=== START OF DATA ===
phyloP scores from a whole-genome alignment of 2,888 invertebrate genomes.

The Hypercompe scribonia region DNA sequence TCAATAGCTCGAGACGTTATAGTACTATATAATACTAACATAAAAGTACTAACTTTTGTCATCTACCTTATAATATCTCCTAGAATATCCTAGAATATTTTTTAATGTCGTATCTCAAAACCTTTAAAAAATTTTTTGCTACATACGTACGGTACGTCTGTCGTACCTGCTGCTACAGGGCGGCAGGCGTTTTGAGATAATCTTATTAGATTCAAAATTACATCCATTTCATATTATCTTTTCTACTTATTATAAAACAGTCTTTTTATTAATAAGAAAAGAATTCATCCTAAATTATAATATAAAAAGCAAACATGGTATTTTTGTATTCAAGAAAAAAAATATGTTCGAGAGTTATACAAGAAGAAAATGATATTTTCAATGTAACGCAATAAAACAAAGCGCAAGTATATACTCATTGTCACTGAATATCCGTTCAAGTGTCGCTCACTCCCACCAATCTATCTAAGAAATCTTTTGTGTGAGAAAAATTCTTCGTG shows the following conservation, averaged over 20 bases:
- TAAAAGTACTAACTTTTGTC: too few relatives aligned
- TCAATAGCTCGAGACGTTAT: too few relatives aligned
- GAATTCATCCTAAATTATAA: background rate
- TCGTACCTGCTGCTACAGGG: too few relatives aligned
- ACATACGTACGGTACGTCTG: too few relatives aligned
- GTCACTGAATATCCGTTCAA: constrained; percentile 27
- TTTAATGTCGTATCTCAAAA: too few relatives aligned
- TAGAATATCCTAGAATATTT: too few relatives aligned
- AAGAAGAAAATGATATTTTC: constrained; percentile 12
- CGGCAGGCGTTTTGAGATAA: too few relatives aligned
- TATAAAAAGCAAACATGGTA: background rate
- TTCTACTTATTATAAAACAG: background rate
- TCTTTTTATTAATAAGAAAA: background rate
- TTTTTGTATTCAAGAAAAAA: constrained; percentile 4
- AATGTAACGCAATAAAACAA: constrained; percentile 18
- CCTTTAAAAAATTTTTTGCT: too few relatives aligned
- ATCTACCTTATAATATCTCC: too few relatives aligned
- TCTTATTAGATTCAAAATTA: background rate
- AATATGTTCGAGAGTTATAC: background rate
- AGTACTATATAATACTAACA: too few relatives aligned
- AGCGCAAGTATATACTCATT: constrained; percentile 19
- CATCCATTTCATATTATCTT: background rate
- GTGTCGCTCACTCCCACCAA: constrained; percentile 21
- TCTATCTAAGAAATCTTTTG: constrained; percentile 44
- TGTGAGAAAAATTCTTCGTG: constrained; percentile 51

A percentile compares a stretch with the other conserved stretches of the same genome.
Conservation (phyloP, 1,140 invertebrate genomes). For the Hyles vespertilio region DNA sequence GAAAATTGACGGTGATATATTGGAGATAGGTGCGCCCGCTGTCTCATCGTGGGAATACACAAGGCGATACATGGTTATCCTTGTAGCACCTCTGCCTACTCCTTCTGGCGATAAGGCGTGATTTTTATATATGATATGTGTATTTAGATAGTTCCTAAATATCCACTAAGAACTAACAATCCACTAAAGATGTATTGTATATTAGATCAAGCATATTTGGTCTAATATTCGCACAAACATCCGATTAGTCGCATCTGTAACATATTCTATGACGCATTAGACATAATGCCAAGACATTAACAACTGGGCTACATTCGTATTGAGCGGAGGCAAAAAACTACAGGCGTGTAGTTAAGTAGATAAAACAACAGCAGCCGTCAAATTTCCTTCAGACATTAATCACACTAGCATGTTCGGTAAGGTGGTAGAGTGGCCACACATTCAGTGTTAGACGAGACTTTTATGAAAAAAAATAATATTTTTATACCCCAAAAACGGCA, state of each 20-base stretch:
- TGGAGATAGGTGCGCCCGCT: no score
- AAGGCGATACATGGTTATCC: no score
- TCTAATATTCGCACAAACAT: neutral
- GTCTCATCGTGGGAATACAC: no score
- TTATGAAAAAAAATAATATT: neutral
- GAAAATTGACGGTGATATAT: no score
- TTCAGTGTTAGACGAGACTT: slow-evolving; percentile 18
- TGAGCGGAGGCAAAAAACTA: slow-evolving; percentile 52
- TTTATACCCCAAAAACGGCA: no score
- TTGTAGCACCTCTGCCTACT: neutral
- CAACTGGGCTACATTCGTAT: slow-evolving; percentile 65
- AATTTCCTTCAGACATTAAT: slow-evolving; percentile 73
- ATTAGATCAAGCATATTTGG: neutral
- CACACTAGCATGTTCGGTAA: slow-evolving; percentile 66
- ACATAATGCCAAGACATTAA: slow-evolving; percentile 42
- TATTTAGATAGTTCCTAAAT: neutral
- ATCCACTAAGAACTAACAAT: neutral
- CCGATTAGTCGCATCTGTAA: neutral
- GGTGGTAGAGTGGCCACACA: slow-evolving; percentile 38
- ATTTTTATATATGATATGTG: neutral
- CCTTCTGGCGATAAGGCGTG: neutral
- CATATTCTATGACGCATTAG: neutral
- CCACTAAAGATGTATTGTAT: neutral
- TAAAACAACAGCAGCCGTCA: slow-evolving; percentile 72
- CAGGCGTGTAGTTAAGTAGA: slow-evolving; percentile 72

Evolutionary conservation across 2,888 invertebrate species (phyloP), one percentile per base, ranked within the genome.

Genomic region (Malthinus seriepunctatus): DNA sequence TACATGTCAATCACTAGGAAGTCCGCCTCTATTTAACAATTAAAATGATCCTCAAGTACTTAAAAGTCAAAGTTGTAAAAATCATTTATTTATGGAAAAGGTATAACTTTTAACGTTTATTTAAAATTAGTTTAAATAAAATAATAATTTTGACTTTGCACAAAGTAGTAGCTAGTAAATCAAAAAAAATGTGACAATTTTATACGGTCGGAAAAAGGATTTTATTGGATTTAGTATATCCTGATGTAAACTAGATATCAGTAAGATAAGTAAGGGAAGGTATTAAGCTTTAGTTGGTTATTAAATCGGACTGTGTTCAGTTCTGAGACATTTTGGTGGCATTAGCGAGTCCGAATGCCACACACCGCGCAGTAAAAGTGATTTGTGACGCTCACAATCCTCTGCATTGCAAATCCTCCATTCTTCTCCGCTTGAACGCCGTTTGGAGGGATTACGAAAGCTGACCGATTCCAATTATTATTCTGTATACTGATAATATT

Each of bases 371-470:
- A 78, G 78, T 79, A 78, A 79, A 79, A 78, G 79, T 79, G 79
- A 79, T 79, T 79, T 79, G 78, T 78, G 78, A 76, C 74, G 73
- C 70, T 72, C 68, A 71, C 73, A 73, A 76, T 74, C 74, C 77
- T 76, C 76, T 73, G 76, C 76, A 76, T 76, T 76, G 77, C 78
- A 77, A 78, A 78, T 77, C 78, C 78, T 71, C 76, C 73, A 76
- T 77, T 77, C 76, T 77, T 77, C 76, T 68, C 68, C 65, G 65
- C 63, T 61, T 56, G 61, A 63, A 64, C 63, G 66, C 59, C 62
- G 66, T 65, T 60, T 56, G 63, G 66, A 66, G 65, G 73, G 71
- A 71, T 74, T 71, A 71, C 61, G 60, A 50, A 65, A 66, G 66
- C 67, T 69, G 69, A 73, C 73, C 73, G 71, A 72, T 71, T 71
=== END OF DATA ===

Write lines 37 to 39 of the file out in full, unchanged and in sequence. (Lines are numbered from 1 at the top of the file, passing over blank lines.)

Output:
- TGAGCGGAGGCAAAAAACTA: slow-evolving; percentile 52
- TTTATACCCCAAAAACGGCA: no score
- TTGTAGCACCTCTGCCTACT: neutral